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There’s a lot of money in that ‘unique’ cricket memorabilia

I have a sports memorabilia idea for Tony Greig.

It was the golden summer of 1993-94 and while recovering from a knee scrape, I had my orthopedic brace signed by a young, psychologically traumatised Daryll Cullinan.

Cullinan. Not coping again.

This was the era before SMS, and so Shane Warne’s fingers were undistracted from the task of bowling deliveries of a quality we may never see in this country again.

Certainly, the record books suggest that Cullinan didn’t see them that well the first time, and when I held the foam brace over the mid-wicket fence at Adelaide he’d batted five times for 26 runs at 5.20.

Daryll signed with the blank stare of a man who had seen too much horror. Appropriately, the “i” in Cullinan was dotted with a big round “O”.

My proposal to Greig and others at Wide World of Sports is that for this, the 10th anniversary, we frame the brace and below it a photo of a bewildered Cullinan padding up to a straight one.

Beneath that, we splash the famous Warne quote, “I could bowl to him for a living”, and then call the whole thing – “Lame Duck”.

Beautiful. In the words of another famous Darryl: “That is going straight to the pool room.”

Obviously one “Lame Duck” is not particularly lucrative, so I propose we contact Cullinan and get him to sign 519 more foam braces. If he wants a fee, we pay it. If he asks too many questions, they’re for a polio charity in India.

Then we unleash “Lame Duck” on to an eager public. Limited edition of just 520 (his average without the decimal point). Unit price – $1499? An extra hundred perhaps if we can’t get the braces second-hand.

Some readers might argue that “Lame Duck” is flawed; that nobody would be interested in an orthopedic brace that has never been a part of Shane Warne’s career and was only a part of Cullinan’s for the few fleeting moments it grazed his signing hand in early 1994.

They might argue that for memorabilia to obtain any value, it needs to have been touched by the stars, sweated on by champions. That simply put, my right knee hasn’t done enough.

These people clearly haven’t been watching the cricket the past few summers. The graze of a signing wrist is the new way in sports memorabilia.

Take a mounted shirt signed by Mark Waugh that has been continually flogged by the Channel Nine commentators this summer. They talk about the deluxe showcase, the signature and the PricewaterhouseCoopers certificate of authenticity. They mention the fact that this offer will never occur again. They express surprise at the low, low amount payable each month, without particularly talking about the total purchase price, which just happens to be $2055.00.

And there are 349 of the bastards, in all their pristine, lily white glory. Greig and the other WWOS spruikers do always take care to state the edition number (for example, “this is one of just 349 on offer”), but equal care seems to be taken to avoid the words “replica” or “copy”.

From the sheer numbers, we assume that they are replicas, for even a punter as notorious as Mark Waugh is unlikely to lose his shirt 348 times in a summer, but the language is confusing. Take this description on the ninemsn website: “Mark Waugh’s Australian Test match (sic) is now available to collectors. The Test shirt features the number 349 beneath the ACB Coat of Arms which is Mark Waugh’s unique cricketing ‘fingerprint’.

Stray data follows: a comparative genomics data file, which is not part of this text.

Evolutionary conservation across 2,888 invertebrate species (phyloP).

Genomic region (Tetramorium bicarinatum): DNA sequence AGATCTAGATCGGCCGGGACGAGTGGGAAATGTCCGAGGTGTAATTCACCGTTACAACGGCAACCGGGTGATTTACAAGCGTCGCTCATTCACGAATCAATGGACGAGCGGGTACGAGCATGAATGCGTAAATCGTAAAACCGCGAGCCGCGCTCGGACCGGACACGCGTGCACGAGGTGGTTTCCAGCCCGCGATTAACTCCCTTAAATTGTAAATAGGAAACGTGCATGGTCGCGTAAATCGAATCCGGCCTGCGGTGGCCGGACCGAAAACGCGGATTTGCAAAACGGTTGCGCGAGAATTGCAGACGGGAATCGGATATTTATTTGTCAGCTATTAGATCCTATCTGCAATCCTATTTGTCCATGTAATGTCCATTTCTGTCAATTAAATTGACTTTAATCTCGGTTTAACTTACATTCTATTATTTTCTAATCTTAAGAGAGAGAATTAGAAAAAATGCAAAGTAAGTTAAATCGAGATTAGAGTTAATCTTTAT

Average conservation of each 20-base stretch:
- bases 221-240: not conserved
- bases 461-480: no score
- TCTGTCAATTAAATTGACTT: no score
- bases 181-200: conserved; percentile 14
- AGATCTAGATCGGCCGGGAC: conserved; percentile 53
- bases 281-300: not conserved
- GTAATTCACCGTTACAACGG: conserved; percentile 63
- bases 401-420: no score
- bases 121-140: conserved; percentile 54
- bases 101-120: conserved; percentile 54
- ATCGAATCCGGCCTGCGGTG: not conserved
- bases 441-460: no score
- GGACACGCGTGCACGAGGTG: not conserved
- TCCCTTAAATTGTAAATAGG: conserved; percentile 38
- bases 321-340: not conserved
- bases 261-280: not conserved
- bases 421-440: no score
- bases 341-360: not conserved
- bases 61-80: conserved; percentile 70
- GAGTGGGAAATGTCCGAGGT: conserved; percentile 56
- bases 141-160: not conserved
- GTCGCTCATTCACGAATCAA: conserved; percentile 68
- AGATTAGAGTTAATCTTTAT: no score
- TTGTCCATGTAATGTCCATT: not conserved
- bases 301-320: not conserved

“The Test match shirt is fashioned by Fila Sport, the official uniform supplier and is the exact same shirt and size as worn by Mark Waugh in Tests complete with sponsor markings and the distinctive signifying marks introduced by the ACB in the 2001/02 season.

“Now collectors can acquire the Test shirt of one of the team’s batting mainstays of the past decade. By special arrangement with Mark Waugh and the ACB, this is the ONLY release of Mark Waugh’s Test match shirt to be offered.”

Nine Network lawyers have obviously OK’d this, and decided that “Mark Waugh’s Test match shirt” is not a misleading and deceptive description for a shirt that was never worn in a Test match by Mark Waugh. Equally, “the exact same shirt and size as worn by Mark Waugh” was deemed to be within the bounds of the Trade Practices Act. If all 349 sell, gross revenue will be $717, 195.

The Mark Waugh shirt is just one of thousands of items in the WWOS Sports Shop. The similarly misleading “Nathan Buckley Brownlow Jersey” could gross $311,250. A small battalion of Matthew Hayden “On Top of the World” signed bats did gross $583,300.

My first question is whether I can have a cut. I’m also wondering whether the commentary team’s loudest salesman, Tony Greig, gets one. His is the face on the sports shop website. He’s “proud to recommend these limited edition collector items”.

Certainly, money must be flowing to the player (the trend now is only to sign a full name for paid gigs) the ACB, and the Nine Network, but whether Greig spruiks on the commentary as an employee of Nine or as an interested party is difficult to determine.

Is it Greig’s business being given respectability by the Nine name, or is it Nine employing Greig to endorse a range of products that might just take some of the shine off that respectability? Either way, the WWOS Sports Shop is just the next trough that has been set up by Kerry Packer to thank Greig for lending the legitimacy of the England captaincy to World Series Cricket following a handshake at Bellevue Hill way back in 1976.

I wish I had 1976 stunning Pro Hart prints of that handshake.